b) Do you really believe that Trump is going to use the COVID-19 crisis to become a king? I ask you this because elsewhere in the show, you also said the Constitution narrowly defines the role a president plays.

That means you still believe the president is bound by the Constitution, which includes elections. Kings aren’t elected, after all, and we have one of those elections coming up in a few months, as you may have heard in the course of doing your show.

Is Trump going to find a way to put that off indefinitely and blame it on coronavirus? That’d be quite the act.

Will the courts somehow cease to exist? Will Congress no longer be there? Will state governments no longer retain their rights under the 10th Amendment?

I understand what you said was vague, but unless this was just a tossed-off example of broadcast clickbait, you’re going to have to give us something a little less vague.

Or is this just another reiteration of the old trope that whenever a Republican is president, they want to be crowned sovereign? I suspect that might be it.

c) Do you want to have Trump to have more power or less? Because I’m slightly confused.

I again refer you to the video I linked above from the same show in which you said Trump had bungled the response to the emergency.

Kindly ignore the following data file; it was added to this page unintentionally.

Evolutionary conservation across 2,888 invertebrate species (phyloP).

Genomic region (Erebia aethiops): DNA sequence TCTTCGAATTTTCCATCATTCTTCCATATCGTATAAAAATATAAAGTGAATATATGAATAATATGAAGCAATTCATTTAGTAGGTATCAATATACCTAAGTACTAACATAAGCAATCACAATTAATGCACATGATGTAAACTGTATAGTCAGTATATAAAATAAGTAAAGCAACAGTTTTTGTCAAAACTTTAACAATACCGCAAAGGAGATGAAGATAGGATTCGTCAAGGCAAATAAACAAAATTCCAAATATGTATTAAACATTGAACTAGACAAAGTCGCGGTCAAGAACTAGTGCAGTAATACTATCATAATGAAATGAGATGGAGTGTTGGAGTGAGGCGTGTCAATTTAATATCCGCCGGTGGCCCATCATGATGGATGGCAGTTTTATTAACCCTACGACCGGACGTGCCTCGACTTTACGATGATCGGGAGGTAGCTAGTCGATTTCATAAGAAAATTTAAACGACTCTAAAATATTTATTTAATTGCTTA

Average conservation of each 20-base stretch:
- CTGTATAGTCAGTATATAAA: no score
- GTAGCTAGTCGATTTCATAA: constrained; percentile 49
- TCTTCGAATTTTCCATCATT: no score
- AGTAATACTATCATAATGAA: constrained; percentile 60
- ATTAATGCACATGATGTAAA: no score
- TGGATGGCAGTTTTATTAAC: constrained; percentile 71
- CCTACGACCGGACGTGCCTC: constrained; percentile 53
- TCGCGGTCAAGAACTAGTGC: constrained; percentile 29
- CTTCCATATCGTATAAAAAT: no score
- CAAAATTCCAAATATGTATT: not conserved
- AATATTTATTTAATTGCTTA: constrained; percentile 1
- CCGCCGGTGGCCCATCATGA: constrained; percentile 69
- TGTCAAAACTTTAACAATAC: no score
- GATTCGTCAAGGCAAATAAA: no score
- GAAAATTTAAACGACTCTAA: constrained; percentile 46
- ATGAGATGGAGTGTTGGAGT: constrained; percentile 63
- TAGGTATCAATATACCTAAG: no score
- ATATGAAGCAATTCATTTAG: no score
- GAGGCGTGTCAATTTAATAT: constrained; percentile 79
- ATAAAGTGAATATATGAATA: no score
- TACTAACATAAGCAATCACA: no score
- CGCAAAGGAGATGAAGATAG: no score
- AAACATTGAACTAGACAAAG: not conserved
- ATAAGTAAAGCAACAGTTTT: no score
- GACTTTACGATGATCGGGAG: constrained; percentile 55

You said that one of the reasons we have presidents is to deal swiftly and vigorously. You also likened the president to the CEO of the country.

You called the president “the ultimate crisis manager” and said they were there “to set up our government to be able to handle crises when they occur.”

These are things that take a considerable amount of power. Not kingly power, mind you, but enough power I imagine you’d probably be uncomfortable with it — especially if you believe quarantining a state during the COVID-19 pandemic is constitutionally dicey.

So he’s either done too much or not enough. He’s a power-mad despot or he’s fallen asleep at the wheel.

I can’t tell. Neither can she. I’m pretty sure I’m the only one of us who cares about this, however.

Welcome back, Joy. It’s like you never left, if only because … well, you didn’t.

Truth and Accuracy

Submit a Correction →

We are committed to truth and accuracy in all of our journalism. Read our editorial standards.

, , , , , , , ,
C. Douglas Golden is a writer who splits his time between the United States and Southeast Asia. Specializing in political commentary and world affairs, he's written for Conservative Tribune and The Western Journal since 2014.
C. Douglas Golden is a writer who splits his time between the United States and Southeast Asia. Specializing in political commentary and world affairs, he's written for Conservative Tribune and The Western Journal since 2014. Aside from politics, he enjoys spending time with his wife, literature (especially British comic novels and modern Japanese lit), indie rock, coffee, Formula One and football (of both American and world varieties).
Morristown, New Jersey
Catholic University of America
Languages Spoken
English, Spanish
Topics of Expertise
American Politics, World Politics, Culture